Virtual Clinics: IMA Viewpoint
- In one of its judgment, Martin F. D’Souza vs Mohd. Ishfaq, 3541 of 2002, dated 17.02.2009, the Supreme Court has said that medicines should not be prescribed in a telephonic consult, unless it is an emergency. But this does not apply to counselling and advice. The Govt. of India runs helplines on mental health, tobacco cessation, child sexual abuse etc.
- ‘Virtual visit’ is a new trend today. It is available via video conferencing apps that can be downloaded to a smartphone, tablet or home computer.
- Patients can experience a ‘virtual’ visit with a qualified physician at any time, day or night. It’s not just a fad. The benefits go beyond triage. It’s a step towards remote, affordable, convenient primary health care.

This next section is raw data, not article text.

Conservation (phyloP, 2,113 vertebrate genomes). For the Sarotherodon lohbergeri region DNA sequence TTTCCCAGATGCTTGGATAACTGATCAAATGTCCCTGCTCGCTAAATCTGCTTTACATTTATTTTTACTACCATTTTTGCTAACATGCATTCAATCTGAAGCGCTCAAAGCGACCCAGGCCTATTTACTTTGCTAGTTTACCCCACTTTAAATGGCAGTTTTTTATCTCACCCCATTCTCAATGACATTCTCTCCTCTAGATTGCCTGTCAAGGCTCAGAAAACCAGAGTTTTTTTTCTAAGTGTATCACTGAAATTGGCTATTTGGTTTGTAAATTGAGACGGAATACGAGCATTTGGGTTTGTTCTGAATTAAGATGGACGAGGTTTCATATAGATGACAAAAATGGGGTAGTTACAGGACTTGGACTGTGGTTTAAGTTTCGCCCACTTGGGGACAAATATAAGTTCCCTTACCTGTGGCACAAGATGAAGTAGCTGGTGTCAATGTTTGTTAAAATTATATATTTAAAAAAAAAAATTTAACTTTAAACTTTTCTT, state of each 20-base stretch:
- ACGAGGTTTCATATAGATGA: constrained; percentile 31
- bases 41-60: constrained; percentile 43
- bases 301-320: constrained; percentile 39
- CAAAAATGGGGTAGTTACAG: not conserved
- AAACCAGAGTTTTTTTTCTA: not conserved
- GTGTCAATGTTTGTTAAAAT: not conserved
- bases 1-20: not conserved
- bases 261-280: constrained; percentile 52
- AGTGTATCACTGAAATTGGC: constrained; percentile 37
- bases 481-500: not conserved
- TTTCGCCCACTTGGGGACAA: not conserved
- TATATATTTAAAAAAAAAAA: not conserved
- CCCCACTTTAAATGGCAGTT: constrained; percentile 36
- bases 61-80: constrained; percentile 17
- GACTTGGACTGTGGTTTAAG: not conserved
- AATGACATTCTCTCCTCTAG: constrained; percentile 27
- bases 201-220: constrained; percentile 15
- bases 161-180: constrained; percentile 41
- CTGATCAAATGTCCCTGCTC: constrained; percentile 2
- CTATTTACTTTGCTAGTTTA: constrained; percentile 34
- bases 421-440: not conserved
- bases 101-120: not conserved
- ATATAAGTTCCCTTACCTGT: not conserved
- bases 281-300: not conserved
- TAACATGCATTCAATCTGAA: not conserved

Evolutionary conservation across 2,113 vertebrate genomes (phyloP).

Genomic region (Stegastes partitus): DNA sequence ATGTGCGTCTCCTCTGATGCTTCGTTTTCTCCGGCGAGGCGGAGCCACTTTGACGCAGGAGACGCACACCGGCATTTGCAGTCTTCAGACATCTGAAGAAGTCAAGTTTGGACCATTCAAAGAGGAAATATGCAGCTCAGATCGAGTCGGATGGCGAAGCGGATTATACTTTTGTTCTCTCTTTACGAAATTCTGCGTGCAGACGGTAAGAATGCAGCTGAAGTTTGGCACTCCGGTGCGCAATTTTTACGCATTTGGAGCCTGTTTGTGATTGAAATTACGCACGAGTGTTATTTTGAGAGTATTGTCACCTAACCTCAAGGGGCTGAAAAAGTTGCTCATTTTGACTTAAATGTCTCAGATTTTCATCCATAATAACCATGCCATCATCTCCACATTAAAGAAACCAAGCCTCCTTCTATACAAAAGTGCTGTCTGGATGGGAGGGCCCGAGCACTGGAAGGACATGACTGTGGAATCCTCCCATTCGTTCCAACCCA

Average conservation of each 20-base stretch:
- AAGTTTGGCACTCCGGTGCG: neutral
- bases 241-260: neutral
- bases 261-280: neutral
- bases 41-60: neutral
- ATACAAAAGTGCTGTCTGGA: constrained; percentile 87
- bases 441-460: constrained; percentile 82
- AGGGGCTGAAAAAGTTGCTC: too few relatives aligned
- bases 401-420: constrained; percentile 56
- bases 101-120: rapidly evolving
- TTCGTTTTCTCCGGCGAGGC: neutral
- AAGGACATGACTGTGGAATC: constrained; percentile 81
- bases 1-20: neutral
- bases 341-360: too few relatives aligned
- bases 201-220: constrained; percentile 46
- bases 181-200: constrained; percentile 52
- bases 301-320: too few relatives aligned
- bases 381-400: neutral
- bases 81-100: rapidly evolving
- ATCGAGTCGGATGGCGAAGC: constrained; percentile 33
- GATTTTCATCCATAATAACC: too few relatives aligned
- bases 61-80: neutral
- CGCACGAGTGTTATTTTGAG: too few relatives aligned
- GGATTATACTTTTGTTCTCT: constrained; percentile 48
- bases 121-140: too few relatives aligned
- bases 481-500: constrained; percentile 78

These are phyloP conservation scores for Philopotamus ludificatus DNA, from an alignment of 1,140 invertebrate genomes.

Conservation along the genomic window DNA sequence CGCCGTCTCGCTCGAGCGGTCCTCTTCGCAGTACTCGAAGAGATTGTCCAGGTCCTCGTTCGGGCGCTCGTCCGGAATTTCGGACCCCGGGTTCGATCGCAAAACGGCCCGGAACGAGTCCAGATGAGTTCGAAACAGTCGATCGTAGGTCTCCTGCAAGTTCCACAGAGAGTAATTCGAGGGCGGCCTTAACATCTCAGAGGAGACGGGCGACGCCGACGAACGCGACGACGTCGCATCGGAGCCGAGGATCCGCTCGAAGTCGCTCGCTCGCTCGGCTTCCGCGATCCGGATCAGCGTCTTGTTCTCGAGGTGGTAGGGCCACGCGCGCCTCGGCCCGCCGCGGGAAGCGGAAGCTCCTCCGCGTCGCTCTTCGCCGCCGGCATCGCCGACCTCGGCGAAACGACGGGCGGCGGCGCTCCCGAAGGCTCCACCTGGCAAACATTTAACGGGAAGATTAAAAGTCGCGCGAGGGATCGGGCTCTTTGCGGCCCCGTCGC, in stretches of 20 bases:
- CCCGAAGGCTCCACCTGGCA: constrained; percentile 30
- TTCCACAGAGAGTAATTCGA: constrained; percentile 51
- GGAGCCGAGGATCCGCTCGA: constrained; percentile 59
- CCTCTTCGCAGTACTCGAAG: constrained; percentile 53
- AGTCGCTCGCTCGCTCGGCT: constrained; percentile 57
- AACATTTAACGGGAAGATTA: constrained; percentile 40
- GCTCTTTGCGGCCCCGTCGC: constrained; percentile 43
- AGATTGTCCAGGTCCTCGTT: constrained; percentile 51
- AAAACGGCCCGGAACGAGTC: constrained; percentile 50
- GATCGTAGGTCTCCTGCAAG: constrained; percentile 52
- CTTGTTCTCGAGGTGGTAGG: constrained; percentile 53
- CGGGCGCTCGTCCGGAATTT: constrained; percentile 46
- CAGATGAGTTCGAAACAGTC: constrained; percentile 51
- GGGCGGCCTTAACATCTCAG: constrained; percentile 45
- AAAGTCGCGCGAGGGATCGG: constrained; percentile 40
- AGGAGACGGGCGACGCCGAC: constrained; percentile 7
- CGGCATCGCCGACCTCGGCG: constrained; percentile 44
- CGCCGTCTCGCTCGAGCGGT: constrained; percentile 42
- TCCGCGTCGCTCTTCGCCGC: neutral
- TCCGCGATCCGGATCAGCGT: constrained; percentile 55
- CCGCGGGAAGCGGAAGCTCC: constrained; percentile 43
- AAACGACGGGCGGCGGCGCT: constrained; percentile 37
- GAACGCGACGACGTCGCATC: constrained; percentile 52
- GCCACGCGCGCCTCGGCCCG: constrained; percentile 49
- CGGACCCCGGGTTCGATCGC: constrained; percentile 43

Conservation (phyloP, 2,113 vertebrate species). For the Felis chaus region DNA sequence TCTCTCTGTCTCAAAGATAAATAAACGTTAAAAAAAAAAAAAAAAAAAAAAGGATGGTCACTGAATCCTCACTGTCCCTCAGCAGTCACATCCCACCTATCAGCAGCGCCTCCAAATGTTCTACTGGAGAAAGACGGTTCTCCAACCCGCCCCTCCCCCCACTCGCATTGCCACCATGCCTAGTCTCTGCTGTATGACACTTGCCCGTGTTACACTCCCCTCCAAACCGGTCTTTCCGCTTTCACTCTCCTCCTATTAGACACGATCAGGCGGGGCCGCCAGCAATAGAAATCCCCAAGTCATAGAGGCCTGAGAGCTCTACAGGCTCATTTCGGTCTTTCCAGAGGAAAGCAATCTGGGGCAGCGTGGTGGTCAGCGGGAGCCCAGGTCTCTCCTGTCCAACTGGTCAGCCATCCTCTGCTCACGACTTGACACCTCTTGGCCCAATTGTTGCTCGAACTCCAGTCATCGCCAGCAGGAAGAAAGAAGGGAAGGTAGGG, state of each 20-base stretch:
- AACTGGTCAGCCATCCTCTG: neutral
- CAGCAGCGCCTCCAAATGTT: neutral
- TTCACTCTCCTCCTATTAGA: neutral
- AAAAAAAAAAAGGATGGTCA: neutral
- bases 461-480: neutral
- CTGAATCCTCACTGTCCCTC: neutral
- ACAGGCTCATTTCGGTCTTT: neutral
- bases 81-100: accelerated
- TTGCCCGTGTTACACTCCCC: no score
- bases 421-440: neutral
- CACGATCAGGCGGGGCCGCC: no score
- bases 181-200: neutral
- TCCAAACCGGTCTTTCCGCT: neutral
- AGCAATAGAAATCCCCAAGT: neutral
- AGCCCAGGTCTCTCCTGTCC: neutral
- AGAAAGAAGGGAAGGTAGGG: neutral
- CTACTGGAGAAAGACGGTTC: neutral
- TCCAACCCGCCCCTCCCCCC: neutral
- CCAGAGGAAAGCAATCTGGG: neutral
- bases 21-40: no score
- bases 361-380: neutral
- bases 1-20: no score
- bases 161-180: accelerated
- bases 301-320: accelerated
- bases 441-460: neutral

- In the west, the cost can be half of in-person visit, and most insurance companies are now covering them. In the United States, Blue Cross policies, offer the services of their own virtual doctor free of charge. Medicare does not cover virtual visits. The cost of a virtual visit can be even less than the out-of-pocket co-payment that Medicare requires for an in-person doctor visit.
- In US, the consulting doctors are licensed, vetted and are assigned to the patient based on where he or she lives. They carry malpractice insurance and are authorized to order tests and prescriptions. However, without actually seeing the patient in person, they may not be able to evaluate the patient completely.